When a constructor doesn't have a explicit call of the super class constructor (or this()) then the compiler inserts super().

What would happen if this call was removed from the class file (after compilation)?

  • 3
    Undefined behaviour, for a start. – user207421 Jun 22 '14 at 9:34
  • Why do you want to achieve? either calls other constructor of super class or use default one and you need to call at least one other wise object will not be constructed. – Braj Jun 22 '14 at 9:39
  • 2
    @Braj I assume this is intellectual curiosity, there’s no sane reason to do this but the results might be interesting none-the-less – Richard Tingle Jun 22 '14 at 9:42
  • 5
    What would happen if this call was removed from the class file? Easier way would be to just edit the byte code and run and find how your JVM will react than to have people guess here. – Bhesh Gurung Jun 22 '14 at 9:43
  • 1
    @EJP, no, it is not undefined behavior. In fact, it is specified in the JVM spec. – Antimony Jun 22 '14 at 15:25
up vote 5 down vote accepted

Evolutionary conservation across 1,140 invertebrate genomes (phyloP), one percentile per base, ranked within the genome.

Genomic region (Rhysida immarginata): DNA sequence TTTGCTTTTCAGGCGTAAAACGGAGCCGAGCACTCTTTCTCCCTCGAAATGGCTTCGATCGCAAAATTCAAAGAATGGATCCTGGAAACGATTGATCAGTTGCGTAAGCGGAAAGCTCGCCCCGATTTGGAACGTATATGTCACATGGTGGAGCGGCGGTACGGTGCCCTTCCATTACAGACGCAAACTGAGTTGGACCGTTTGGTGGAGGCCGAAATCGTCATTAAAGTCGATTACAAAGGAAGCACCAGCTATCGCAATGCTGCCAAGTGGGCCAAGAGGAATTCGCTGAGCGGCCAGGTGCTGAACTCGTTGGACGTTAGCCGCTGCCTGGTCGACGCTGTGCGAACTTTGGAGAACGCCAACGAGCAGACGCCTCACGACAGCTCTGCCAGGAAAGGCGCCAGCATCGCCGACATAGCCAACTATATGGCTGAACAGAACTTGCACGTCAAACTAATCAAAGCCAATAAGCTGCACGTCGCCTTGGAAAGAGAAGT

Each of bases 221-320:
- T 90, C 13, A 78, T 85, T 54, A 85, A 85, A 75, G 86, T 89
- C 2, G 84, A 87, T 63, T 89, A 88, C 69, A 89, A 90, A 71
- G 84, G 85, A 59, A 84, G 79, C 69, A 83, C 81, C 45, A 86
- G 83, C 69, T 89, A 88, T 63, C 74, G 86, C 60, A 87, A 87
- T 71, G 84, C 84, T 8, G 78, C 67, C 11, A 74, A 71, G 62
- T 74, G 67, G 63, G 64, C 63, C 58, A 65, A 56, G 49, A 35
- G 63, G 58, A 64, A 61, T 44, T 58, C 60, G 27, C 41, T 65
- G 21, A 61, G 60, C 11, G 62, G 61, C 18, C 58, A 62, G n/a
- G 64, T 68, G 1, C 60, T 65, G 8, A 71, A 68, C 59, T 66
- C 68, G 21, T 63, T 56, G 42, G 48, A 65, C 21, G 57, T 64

I tried it myself.

class Test
{
    public Test()
    {
        System.out.println("Hello World");
    }

    public static void main(String[] args)
    {
        new Test()
    }
}

I compiled it and removed invokespecial java/lang/Object/<init>()V from the constructor with a class file editor.

It seems like the JVM refuses to load the class:

Exception in thread "main" java.lang.VerifyError: Operand stack overflow
Exception Details:
  Location:
    Test.<init>()V @4: ldc
  Reason:
    Exceeded max stack size.
  Current Frame:
    bci: @4
    flags: { flagThisUninit }
    locals: { uninitializedThis }
    stack: { uninitializedThis, 'java/io/PrintStream' }
  Bytecode:
    0000000: 2ab2 0002 1203 b600 04b1

        at java.lang.Class.getDeclaredMethods0(Native Method)
        at java.lang.Class.privateGetDeclaredMethods(Unknown Source)
        at java.lang.Class.getMethod0(Unknown Source)
        at java.lang.Class.getMethod(Unknown Source)
        at sun.launcher.LauncherHelper.validateMainClass(Unknown Source)
        at sun.launcher.LauncherHelper.checkAndLoadMain(Unknown Source)

I still don't know if that is a defined behaviour.

EDIT

According to Raedwald I also have to alter the stack manipulation.